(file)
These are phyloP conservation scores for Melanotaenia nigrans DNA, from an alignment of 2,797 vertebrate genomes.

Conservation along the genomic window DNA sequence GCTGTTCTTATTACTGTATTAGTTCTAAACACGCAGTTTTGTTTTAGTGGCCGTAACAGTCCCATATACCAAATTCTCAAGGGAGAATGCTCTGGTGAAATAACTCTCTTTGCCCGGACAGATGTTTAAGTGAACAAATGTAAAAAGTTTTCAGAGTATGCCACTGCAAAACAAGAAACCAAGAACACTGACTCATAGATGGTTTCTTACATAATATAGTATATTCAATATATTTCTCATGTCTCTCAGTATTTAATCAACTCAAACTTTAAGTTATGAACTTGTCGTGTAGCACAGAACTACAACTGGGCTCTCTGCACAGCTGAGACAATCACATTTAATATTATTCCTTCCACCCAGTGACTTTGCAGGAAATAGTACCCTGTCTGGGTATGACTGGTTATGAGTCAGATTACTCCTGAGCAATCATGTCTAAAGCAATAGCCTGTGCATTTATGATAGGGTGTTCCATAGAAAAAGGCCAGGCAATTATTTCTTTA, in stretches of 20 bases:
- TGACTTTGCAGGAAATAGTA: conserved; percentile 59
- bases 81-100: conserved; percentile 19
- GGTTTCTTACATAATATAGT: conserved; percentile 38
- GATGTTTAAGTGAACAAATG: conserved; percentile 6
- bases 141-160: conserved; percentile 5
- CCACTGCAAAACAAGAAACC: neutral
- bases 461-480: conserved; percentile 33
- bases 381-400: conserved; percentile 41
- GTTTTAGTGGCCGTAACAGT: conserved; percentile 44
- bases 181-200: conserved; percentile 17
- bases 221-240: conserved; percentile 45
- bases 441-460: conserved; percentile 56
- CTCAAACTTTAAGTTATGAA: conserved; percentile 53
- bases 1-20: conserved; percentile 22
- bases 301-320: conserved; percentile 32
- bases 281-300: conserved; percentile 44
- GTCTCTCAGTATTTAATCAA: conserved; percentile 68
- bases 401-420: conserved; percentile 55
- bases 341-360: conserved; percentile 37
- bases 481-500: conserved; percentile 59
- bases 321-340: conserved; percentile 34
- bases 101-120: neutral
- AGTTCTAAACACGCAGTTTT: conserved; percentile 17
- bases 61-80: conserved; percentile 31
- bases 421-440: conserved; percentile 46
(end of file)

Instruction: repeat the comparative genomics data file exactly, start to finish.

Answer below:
These are phyloP conservation scores for Melanotaenia nigrans DNA, from an alignment of 2,797 vertebrate genomes.

Conservation along the genomic window DNA sequence GCTGTTCTTATTACTGTATTAGTTCTAAACACGCAGTTTTGTTTTAGTGGCCGTAACAGTCCCATATACCAAATTCTCAAGGGAGAATGCTCTGGTGAAATAACTCTCTTTGCCCGGACAGATGTTTAAGTGAACAAATGTAAAAAGTTTTCAGAGTATGCCACTGCAAAACAAGAAACCAAGAACACTGACTCATAGATGGTTTCTTACATAATATAGTATATTCAATATATTTCTCATGTCTCTCAGTATTTAATCAACTCAAACTTTAAGTTATGAACTTGTCGTGTAGCACAGAACTACAACTGGGCTCTCTGCACAGCTGAGACAATCACATTTAATATTATTCCTTCCACCCAGTGACTTTGCAGGAAATAGTACCCTGTCTGGGTATGACTGGTTATGAGTCAGATTACTCCTGAGCAATCATGTCTAAAGCAATAGCCTGTGCATTTATGATAGGGTGTTCCATAGAAAAAGGCCAGGCAATTATTTCTTTA, in stretches of 20 bases:
- TGACTTTGCAGGAAATAGTA: conserved; percentile 59
- bases 81-100: conserved; percentile 19
- GGTTTCTTACATAATATAGT: conserved; percentile 38
- GATGTTTAAGTGAACAAATG: conserved; percentile 6
- bases 141-160: conserved; percentile 5
- CCACTGCAAAACAAGAAACC: neutral
- bases 461-480: conserved; percentile 33
- bases 381-400: conserved; percentile 41
- GTTTTAGTGGCCGTAACAGT: conserved; percentile 44
- bases 181-200: conserved; percentile 17
- bases 221-240: conserved; percentile 45
- bases 441-460: conserved; percentile 56
- CTCAAACTTTAAGTTATGAA: conserved; percentile 53
- bases 1-20: conserved; percentile 22
- bases 301-320: conserved; percentile 32
- bases 281-300: conserved; percentile 44
- GTCTCTCAGTATTTAATCAA: conserved; percentile 68
- bases 401-420: conserved; percentile 55
- bases 341-360: conserved; percentile 37
- bases 481-500: conserved; percentile 59
- bases 321-340: conserved; percentile 34
- bases 101-120: neutral
- AGTTCTAAACACGCAGTTTT: conserved; percentile 17
- bases 61-80: conserved; percentile 31
- bases 421-440: conserved; percentile 46